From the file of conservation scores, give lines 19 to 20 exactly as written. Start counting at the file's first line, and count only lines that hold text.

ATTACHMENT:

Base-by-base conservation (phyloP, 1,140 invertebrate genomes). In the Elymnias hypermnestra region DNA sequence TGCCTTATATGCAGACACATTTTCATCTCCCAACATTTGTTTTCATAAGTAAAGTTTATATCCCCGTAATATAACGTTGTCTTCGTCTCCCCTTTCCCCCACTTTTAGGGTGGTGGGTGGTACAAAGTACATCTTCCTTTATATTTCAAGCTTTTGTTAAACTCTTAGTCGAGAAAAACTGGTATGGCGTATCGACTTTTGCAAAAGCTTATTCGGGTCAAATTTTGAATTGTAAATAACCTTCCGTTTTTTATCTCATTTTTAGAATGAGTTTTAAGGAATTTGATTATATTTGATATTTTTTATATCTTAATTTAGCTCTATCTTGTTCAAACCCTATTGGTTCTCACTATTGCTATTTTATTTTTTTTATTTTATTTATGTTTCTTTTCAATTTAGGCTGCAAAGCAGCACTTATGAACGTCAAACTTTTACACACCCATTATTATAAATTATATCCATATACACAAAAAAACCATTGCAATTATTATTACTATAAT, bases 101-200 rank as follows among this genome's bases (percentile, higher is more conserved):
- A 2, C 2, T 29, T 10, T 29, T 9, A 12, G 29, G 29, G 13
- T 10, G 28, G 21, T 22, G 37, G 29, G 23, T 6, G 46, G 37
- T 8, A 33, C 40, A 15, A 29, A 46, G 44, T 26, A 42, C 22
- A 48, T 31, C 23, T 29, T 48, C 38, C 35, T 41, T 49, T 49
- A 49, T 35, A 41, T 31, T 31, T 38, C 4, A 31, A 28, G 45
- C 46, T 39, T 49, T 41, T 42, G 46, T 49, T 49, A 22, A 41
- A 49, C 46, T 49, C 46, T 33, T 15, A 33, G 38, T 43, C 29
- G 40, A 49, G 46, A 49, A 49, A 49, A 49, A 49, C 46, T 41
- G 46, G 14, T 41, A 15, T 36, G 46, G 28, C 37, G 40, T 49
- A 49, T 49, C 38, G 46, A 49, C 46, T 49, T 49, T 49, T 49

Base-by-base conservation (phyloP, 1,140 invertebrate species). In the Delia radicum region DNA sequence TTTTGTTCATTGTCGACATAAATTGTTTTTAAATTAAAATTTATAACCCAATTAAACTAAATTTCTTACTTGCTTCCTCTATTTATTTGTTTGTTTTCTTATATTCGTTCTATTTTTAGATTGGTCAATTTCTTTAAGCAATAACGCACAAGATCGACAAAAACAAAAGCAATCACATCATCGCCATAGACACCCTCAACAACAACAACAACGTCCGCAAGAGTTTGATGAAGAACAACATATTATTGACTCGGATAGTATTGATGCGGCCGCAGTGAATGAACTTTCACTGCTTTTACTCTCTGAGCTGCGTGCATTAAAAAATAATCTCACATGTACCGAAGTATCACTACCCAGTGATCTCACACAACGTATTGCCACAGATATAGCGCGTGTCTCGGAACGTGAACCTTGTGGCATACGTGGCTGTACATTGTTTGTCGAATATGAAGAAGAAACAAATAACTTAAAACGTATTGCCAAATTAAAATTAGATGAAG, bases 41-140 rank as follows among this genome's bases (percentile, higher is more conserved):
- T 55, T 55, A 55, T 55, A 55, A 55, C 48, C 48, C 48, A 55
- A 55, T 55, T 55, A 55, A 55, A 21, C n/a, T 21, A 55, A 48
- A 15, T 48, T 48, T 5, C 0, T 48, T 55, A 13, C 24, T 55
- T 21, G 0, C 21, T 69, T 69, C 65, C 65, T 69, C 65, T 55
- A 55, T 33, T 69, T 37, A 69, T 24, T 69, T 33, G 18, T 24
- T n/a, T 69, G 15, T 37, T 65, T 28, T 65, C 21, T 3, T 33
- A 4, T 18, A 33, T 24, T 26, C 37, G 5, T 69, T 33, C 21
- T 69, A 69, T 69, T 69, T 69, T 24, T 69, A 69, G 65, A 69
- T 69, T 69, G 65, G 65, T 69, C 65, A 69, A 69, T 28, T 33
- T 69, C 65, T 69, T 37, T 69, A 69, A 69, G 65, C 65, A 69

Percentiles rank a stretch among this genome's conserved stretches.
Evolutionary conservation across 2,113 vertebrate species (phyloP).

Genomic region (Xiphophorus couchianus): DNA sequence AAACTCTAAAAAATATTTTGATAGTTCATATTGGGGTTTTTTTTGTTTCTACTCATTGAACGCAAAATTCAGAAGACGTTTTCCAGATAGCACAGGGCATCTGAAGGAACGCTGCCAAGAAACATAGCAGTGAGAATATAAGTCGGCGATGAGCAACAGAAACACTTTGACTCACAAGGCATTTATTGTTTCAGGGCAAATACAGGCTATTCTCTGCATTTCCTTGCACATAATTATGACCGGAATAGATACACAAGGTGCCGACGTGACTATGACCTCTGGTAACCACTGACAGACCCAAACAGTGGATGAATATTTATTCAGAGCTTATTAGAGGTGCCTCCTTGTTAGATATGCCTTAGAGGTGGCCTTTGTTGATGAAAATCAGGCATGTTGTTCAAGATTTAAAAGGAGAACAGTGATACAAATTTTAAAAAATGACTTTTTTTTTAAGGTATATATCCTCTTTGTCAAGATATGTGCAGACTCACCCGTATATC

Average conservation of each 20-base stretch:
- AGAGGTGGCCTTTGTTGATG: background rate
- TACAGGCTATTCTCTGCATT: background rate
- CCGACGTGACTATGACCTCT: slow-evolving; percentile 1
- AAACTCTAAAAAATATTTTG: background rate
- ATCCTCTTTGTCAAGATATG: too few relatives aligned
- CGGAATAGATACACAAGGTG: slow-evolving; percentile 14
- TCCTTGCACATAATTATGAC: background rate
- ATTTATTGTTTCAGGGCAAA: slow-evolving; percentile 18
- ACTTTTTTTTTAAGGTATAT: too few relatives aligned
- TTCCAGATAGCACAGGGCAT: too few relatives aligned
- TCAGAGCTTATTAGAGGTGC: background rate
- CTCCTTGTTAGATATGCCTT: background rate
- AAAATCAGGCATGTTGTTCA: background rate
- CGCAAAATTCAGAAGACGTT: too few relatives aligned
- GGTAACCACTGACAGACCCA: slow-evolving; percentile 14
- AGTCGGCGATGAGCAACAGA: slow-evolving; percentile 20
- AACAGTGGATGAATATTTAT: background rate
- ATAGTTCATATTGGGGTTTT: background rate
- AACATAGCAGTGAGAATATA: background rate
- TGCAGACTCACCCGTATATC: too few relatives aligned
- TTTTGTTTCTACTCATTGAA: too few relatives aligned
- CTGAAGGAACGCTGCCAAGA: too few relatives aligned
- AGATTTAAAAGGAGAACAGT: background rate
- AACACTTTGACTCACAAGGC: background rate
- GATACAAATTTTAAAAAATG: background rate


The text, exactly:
- A 4, T 18, A 33, T 24, T 26, C 37, G 5, T 69, T 33, C 21
- T 69, A 69, T 69, T 69, T 69, T 24, T 69, A 69, G 65, A 69